At the same time, the college replaced the chapel’s flawed rooftop drainage system to prevent the water damage from continuing. In the old system, ice in the runoff pipes, which are built into the block walls, could cause water to back up and leak through the
fittings, spilling into the chambers. New pipes and the addition of strategically placed overflow spouts on the outside of the chapel have defeated the problem.

The company started bringing back the organ in January 2006, completing the installation this past summer. Tuning continued through the fall, with the instrument ready for a preliminary appearance during Homecoming Weekend’s Alumni Chapel Choir concert. Following additional refinement, it was ready to play its traditional major role during the Christmas Vespers services earlier this month.

A formal rededication concert is scheduled for Tuesday, Jan. 30, and Dr. Lewis is also planning a series of concerts throughout 2007 to further celebrate the instrument’s return.

Senior Richard Newman, a music major from Midlothian, Va., has performed the organ both before and since its restoration— including as a featured artist during the recent Homecoming concert and Christmas Vespers services. He was impressed with
the instrument even in its pre-restored state, but now, he said, “it sounds even better.”

“It’s a bit hard to explain the difference,” said Newman, who plans to continue on to graduate school after Hope, ultimately planning to become an organist for a high-church liturgical parish. “It’s as if stained glass had become dirty and you clean that stained
glass to reveal its true beauty. It’s still stained glass, but more colorful and bright— the way it was meant to be. If Skinner himself walked into Dimnent today, he would definitely recognize his organ.”

Dr. Lewis has been similarly impressed with the change.

“It was hard for me to imagine that the organ was going to sound better than it did because it was always an incredible sound,” he said. “I knew that it would work better. I didn’t expect the difference in the sound to be so compelling.”

In some ways, Dr. Lewis noted, lack ofresources for restoration in the past likely served the college well. As the years passed, many Skinner organs were modified to reflect new priorities in organ education and performance, the result being that relatively
few remain true to their original character. Hope, of necessity, largely left its Skinner alone.

“There are really a handful only of these instruments that survived from 1927-28, and Hope is one of those fortunately untouched,” he said.

Through the years, some small changes were made to the Hope instrument. For example, one set of pipes had been shortened to modify the sound—which the restoration changed back by lengthening them according to specifications from records salvaged when the Massachusetts-based Skinner company closed. At another point, one of the Hope organ’s air reservoirs had been replaced (the original was retained by a former student who didn’t wish to see it discarded and gave it back to the college so
that it could be reinstalled as part of the restoration).

Dr. Lewis himself wrestled with whether or not to leave the organ intact when he joined the faculty. Hope organ students, he knew, would be served better by an organ designed to help them learn a wider variety of music than the Skinner is equipped to feature. Early in his tenure, he had a builder visit and consider refining the console accordingly. The builder spent three days on campus assessing the organ, and then talked Dr. Lewis out of giving him the job.

“When we met, he said, ‘Huw, this is not probably what you want to hear, but I would change not a thing on the instrument, including the console. I would not modernize the console. I would keep everything as it is,’” Dr. Lewis recalled. “He said, ‘When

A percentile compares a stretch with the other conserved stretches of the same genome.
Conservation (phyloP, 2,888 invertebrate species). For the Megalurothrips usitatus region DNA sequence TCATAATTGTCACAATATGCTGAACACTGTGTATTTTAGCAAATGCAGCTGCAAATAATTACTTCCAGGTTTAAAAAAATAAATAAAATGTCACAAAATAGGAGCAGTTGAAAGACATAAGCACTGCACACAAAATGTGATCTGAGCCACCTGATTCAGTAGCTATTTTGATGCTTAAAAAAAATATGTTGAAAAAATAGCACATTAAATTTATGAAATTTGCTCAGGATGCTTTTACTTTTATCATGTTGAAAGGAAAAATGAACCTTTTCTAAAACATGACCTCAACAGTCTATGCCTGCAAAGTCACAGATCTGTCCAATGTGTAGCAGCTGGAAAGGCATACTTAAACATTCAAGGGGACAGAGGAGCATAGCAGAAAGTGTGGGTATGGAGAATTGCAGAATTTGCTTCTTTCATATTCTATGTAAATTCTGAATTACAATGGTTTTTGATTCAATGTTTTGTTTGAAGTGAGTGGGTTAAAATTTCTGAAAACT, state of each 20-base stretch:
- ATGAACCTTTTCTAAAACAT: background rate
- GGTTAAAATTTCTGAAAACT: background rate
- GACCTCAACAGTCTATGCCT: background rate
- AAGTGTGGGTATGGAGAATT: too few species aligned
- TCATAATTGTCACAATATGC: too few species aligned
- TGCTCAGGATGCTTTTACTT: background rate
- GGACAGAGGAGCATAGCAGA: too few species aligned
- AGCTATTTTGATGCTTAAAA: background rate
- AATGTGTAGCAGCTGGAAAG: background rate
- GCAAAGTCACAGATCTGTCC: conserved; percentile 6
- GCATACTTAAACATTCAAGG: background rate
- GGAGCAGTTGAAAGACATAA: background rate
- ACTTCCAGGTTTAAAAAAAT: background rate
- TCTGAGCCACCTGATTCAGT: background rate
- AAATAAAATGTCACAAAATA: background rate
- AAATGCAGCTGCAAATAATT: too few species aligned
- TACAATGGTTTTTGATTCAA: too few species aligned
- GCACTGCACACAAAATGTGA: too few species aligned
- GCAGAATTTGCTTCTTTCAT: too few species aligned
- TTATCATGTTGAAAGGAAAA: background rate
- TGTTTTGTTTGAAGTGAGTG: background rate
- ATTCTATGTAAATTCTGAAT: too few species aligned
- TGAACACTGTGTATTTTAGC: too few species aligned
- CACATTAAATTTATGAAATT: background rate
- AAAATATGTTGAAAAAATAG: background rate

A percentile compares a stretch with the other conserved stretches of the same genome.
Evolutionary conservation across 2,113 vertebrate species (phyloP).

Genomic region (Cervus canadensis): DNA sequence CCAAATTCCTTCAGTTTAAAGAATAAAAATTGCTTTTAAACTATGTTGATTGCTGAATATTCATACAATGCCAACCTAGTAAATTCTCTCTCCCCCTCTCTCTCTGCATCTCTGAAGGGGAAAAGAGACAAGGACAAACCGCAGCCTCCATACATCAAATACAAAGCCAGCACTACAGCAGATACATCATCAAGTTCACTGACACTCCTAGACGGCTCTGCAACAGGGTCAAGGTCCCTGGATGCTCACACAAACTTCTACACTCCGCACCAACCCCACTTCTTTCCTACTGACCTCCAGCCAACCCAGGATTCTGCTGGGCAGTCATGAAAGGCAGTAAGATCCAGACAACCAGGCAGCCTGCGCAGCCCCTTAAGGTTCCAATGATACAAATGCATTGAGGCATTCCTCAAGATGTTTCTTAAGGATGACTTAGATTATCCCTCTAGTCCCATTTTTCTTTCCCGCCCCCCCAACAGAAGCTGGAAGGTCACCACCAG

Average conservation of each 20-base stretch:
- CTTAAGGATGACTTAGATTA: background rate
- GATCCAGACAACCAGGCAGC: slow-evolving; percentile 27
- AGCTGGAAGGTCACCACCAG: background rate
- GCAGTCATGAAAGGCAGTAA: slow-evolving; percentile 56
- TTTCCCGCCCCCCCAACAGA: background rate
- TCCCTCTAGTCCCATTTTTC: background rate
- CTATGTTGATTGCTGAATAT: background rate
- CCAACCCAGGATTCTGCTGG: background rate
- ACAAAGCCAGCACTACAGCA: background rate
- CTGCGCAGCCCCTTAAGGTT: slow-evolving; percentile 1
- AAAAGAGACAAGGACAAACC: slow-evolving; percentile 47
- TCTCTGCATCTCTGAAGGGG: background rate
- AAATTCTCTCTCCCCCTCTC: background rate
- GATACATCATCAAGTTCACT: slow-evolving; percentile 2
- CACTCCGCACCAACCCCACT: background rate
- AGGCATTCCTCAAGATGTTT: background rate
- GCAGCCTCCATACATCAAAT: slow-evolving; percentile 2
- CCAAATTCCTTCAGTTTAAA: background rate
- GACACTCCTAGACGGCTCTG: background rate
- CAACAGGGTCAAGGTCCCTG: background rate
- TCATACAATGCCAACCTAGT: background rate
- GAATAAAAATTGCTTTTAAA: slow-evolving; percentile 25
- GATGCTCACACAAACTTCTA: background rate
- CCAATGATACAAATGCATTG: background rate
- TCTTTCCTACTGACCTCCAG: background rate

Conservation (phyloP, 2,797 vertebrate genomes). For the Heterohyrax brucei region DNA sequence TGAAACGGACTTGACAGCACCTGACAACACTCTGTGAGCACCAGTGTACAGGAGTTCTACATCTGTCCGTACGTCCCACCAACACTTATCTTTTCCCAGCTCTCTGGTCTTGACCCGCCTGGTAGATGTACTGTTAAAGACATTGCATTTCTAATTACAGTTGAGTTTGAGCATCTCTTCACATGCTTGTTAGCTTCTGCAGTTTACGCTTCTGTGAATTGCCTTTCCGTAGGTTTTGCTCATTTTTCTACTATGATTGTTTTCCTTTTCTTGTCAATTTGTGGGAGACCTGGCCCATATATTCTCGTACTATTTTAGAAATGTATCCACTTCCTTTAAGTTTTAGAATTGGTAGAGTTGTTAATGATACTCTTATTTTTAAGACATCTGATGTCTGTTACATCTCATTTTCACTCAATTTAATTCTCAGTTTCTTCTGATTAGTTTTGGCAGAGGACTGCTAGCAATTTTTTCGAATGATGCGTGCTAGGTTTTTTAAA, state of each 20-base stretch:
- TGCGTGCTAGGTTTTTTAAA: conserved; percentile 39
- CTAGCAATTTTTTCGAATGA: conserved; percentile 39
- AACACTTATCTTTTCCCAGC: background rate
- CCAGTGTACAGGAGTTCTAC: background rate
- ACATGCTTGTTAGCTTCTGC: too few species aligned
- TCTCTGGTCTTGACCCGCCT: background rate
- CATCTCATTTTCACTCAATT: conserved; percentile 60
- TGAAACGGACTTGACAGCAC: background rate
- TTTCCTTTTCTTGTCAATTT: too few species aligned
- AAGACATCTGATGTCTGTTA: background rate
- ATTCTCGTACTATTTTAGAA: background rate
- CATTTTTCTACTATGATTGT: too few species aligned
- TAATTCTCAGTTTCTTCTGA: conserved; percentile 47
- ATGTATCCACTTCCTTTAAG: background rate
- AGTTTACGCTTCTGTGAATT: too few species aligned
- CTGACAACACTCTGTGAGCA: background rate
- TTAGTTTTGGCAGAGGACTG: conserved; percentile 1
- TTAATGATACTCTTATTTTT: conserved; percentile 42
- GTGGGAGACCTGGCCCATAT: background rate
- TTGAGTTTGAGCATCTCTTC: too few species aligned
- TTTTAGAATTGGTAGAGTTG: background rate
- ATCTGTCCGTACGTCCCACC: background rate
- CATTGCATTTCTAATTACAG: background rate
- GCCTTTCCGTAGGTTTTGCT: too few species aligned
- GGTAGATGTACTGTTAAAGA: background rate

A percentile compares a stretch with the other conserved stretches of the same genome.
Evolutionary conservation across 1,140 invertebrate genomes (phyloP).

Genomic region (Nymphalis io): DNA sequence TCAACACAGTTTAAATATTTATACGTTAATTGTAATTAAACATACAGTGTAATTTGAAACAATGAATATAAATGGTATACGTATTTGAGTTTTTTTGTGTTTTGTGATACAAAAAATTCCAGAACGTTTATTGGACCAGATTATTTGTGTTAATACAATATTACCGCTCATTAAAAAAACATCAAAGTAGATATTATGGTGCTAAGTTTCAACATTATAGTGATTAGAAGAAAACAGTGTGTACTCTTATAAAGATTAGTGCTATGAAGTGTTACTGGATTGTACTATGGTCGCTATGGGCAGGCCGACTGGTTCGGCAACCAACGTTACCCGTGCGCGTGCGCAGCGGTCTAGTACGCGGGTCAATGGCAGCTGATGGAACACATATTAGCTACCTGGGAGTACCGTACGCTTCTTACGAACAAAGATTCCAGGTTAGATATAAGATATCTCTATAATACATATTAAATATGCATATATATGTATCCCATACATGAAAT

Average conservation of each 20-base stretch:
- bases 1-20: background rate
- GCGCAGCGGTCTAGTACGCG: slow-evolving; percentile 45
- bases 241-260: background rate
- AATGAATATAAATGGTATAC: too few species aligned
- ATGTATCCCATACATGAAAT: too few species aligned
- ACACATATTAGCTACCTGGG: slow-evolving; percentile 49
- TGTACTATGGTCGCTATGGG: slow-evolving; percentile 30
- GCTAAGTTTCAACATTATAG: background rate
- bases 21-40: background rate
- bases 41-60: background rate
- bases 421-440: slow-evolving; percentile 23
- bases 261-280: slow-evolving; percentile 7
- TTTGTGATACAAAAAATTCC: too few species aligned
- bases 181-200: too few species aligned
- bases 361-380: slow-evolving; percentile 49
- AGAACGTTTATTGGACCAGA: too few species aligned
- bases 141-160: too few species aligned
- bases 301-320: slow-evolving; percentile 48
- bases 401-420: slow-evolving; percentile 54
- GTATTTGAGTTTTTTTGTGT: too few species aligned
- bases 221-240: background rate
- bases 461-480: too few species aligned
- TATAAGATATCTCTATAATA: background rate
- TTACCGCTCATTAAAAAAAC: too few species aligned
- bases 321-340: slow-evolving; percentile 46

the dust settles on this time in our history, the Hope organ will stand as one of the top three or so masterpieces of Skinner.’”

“He was right,” Dr. Lewis laughed. “It was not really what I wanted to hear.”

Fortunately, a solution presented itself a few years later, when a contribution for a new studio organ provided the teaching instrument that Dr. Lewis had desired. Constructed by J.W. Walker and Sons Ltd. Of Suffolk, England, the new instrument was
dedicated in October 2000, installed in a specially designed addition to Nykerk Hall of Music.

“So I was able then, without any conflict in my mind between balancing stewardship and the teaching mission, to press for a historic restoration which then gave us the best of both worlds,” Dr. Lewis said. “We now have a wonderful, flexible teaching instrument in the studio that can teach pretty well those stylistic periods of music that are important that the Skinner does not really address, and also have a masterpiece like the Skinner in the chapel which does its thing better than any other instrument can possibly do.”

“We’re pleased to have been able to preserve something that really has a unique place in the history of the college insofar as this is the instrument that has assisted all of our worshipers in that chapel praising God for the last 70 years, and also is of unique
quality in the history of our culture,” he said.

“It’s a real jewel in the crown of Hope College.”

Members of the Thompson-Allen team who restored the organ work in March at reinstalling some of the largest, wooden pipes in one of the chambers that flank the chancel.

Editor’s Note: Although the Hope community will benefit from their craftsmanship for decades to come, most will never meet the artisans who have restored the Skinner organ. In addition to Nick Thompson-Allen, the A. Thompson-Allen Company team includes Nick Thompson-Allen’s business partner, Joseph Dzeda, Kurt Bocco, Chris Downey, Brooks Barnett and Nate Smith, all based in New Haven, and Richard Houghten of Milan, Mich., who worked on the console shell and its wiring. Their work is appreciated.

This article, written by Greg Olgers '87, was originally featured in the December 2006 issue of news from Hope College.

Photo Gallery Featuring the Skinner Organ's Return

Restoring a treasure, a news from Hope College article written about the Skinner organ in Feburary 2005.